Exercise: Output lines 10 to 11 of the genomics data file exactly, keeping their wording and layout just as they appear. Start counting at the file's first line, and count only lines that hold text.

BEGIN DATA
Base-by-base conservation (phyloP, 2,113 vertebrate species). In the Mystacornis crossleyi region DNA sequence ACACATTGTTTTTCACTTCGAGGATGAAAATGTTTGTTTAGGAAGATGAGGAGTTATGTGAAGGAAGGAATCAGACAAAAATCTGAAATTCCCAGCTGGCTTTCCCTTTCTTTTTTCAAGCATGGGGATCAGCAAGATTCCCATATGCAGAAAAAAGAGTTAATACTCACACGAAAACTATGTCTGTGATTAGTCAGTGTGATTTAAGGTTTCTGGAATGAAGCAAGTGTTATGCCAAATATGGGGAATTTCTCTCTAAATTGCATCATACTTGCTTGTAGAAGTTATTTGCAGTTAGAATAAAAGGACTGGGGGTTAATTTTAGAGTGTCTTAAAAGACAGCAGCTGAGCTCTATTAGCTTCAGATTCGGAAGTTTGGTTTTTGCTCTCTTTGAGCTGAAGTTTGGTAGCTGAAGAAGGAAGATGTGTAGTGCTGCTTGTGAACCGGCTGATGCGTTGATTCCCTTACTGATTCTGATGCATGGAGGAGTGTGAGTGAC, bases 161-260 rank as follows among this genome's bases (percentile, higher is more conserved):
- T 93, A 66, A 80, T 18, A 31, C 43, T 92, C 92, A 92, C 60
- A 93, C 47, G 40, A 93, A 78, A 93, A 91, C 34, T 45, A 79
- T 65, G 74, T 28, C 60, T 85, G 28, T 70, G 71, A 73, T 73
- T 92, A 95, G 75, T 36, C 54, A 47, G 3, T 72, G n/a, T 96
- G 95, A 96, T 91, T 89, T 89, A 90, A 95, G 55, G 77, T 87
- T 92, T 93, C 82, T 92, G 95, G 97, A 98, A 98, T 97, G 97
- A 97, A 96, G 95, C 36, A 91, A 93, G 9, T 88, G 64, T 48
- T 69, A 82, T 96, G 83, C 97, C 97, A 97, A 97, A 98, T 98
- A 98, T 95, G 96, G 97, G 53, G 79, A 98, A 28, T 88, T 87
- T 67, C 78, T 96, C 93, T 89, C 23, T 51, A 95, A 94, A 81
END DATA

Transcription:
- A 98, T 95, G 96, G 97, G 53, G 79, A 98, A 28, T 88, T 87
- T 67, C 78, T 96, C 93, T 89, C 23, T 51, A 95, A 94, A 81